The following album is now being promoted on our reggae music internet radio station.
Taj Weekes and Adowa Present – Pariah In Transit.
When the best roots reggae music made on islands outside Jamaica is mentioned, most people’s attention falls on the Virgin Islands: the didactic seminars of Midnite, the broken toned roots-pop of Pressure, the quavering unity pleas for Ras Batch. But a share of the acclaim is also deserved by St Lucian-born Taj Weekes, who has harnessed the poetic spirit of a Derek Walcott to a Bob Marley rebelliousness and a haunting voice like its frequent subject matter: the child hardened and wise beyond his years.
Fans of his albums with NYC based group Adowa, ‘Hope and Doubt’, ‘Deidem’, and ‘A Waterlogged Soul Kitchen’ will know that they are ruthlessly consistent in the recording studio. However, many followers outside the US will not have witnessed their live shows (at the time of writing Weekes has had to cancel a date in Paris due to foot surgery). A 2008 recording of an appearance at Mexico’s Taos Molar festival remedied this to a degree. But now Weekes has announced ‘Pariah In Transit’, a forthcoming album recorded at various venues across the Northern American countries, which United Reggae has been sent as an exclusive preview in un-mastered form. The title, according to Weekes, refers to his perceived outsider status in the reggae industry and the hustle and bustle of travelling the lands purveying their musical wares.
The majority of the songs are from the ‘Deidem’ era and represent Weekes’ writing at its most musically and lyrically bleak. The only major key selection is post Hurricane Katrina reaction Rain Rain (on ‘A Waterlogged Soul Kitchen’ he began to marry harrowing messages to more optimistic sounding melodies – allowing them to sneak under the radar into people’s lives). Drummer Cornel Marshall slows down and speeds up the tempo record-turntable-style on the predetermination ska of Since Cain (interestingly this month’s outstanding debut from Jamaica’s Jah9 features the same trick) while the rhythm to eschatological stepper For Today seems to float on air. There is nothing that roots purists would call inauthentic about this music – but Taj and Adoni Xavier’s dual guitar attack and unique sense of lyrical complexity and minor key gloom, make this reggae that many a rock or metal fan could embrace. he album starts with a Santana Black Magic Woman-like crescendo that opens Angry Language – and closes with the full-on axe shredding of final track and affirmation of Selassie’s divinity, Scream Out.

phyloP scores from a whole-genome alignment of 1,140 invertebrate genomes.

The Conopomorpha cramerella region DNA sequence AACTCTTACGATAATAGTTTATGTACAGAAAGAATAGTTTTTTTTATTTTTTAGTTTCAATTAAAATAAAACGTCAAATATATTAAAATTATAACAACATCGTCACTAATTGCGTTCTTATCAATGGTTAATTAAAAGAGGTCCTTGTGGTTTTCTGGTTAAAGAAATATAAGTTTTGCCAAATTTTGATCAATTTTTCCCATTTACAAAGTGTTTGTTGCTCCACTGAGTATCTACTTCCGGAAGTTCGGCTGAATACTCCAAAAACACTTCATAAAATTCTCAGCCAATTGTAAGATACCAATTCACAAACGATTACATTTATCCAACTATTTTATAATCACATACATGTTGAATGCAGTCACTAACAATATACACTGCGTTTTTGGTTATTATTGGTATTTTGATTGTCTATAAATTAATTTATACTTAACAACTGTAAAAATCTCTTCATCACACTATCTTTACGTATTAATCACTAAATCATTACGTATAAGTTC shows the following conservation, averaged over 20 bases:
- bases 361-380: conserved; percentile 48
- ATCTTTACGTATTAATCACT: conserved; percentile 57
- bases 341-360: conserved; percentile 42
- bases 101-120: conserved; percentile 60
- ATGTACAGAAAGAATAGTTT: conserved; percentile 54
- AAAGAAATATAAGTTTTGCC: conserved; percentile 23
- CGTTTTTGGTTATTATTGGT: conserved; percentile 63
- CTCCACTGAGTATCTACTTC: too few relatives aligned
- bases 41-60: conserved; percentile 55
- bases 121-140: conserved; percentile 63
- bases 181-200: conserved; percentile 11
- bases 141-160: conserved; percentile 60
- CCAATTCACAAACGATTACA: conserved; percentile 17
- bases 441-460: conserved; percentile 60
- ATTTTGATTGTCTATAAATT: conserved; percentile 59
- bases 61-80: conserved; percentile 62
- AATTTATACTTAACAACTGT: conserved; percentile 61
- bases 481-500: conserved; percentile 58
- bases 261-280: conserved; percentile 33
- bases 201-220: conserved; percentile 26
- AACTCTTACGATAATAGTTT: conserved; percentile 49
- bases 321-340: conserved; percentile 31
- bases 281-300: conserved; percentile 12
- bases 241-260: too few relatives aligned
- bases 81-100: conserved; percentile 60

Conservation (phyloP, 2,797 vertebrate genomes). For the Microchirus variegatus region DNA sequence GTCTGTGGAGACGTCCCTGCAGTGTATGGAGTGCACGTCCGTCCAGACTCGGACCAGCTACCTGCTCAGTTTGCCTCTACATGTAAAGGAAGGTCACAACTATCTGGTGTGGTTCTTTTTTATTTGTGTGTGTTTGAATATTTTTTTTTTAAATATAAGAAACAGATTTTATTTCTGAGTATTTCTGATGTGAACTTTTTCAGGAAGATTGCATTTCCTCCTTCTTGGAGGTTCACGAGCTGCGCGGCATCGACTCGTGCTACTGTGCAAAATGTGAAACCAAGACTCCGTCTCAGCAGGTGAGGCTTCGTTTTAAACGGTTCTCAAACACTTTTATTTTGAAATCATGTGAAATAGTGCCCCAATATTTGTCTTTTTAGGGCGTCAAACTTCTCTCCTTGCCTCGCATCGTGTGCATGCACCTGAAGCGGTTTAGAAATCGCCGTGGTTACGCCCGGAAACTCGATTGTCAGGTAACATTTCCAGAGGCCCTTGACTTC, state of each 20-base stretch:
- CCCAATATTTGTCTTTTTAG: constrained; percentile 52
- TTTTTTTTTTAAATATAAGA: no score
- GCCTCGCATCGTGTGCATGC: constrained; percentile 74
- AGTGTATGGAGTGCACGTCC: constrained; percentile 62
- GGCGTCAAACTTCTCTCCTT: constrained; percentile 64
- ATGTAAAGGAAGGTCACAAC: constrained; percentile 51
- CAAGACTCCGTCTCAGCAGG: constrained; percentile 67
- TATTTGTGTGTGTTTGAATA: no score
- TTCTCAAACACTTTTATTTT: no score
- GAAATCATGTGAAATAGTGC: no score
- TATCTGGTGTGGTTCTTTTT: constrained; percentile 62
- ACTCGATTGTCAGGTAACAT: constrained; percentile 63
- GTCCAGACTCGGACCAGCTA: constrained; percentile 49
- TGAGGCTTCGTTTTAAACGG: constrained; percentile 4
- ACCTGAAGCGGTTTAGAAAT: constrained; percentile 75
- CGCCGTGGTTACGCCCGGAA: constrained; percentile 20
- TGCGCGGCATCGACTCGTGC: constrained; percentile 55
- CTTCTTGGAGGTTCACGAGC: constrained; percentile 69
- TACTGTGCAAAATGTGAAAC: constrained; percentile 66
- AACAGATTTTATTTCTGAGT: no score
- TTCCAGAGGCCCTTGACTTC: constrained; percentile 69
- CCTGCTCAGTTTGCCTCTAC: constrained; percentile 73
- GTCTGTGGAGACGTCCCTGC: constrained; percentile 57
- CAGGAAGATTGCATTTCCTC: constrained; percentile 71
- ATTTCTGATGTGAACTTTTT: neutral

Captured in small venues through the mixing desk, the sound is remarkably clear (although this comes at a price – the crowd is only really heard between the songs). Some of the performances feature Chris Laubourne’s saxophone and some don’t. In its current state it all sounds a bit quiet when part of a digital mp3 player’s loudness war – which will likely be resolved when the mastering is done. In fact, the only real criticism is that more tracks from ‘A Waterlogged Soul Kitchen’ could have been featured as the set-list is quite similar in places to the Taos Molar show.
Considering the wealth and depth of meaning in Weekes’ and Adowa’s work this review’s conclusion is a comparatively prosaic one: that they can deliver what’s on record on stage. For some years now live reggae music from Jamaica has been enthusiastically celebrated. This should be too.